I disagree. The description seems to be trying very hard to beat it into readers' heads that these works are usually misjudged - that might be excessive in and of itself, but it's very
jarring when you compare that to the general tone of the examples, which is much more evenhanded. I could buy a similar approach in the description, but as it stands there's only one sentence (the one about Squick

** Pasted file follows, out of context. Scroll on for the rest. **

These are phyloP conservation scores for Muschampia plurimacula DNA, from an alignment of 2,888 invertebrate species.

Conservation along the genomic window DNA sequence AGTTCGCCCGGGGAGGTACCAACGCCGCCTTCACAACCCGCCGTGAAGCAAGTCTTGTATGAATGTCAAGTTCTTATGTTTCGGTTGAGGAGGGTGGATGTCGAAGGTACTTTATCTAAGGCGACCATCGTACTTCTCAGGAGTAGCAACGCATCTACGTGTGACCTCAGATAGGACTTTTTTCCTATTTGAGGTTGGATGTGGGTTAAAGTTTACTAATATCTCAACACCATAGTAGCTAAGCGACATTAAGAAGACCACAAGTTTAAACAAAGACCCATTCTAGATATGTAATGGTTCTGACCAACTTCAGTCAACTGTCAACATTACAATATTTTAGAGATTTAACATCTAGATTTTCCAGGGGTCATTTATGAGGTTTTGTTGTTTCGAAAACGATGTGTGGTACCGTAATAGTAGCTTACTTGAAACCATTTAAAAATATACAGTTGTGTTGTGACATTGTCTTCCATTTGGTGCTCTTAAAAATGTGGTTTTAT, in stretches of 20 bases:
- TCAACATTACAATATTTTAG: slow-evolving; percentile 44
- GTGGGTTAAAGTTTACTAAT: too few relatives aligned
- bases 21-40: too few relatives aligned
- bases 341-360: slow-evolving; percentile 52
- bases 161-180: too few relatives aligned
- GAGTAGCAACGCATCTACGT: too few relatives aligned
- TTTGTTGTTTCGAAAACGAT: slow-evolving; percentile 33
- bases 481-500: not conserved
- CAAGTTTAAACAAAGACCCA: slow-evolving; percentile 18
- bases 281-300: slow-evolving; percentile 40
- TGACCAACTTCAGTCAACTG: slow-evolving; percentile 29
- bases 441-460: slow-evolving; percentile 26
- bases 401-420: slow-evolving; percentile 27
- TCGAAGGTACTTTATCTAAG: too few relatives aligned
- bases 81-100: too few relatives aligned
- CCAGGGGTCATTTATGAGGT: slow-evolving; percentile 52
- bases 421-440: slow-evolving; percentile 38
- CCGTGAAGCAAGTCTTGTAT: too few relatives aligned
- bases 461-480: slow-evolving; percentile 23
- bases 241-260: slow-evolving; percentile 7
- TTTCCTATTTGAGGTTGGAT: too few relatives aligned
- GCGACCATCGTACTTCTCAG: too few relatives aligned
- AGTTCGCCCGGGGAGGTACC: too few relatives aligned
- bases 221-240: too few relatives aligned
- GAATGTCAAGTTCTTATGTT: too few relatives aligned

) that even remotely sounds like it's not going down the "audiences should look past the premise" route.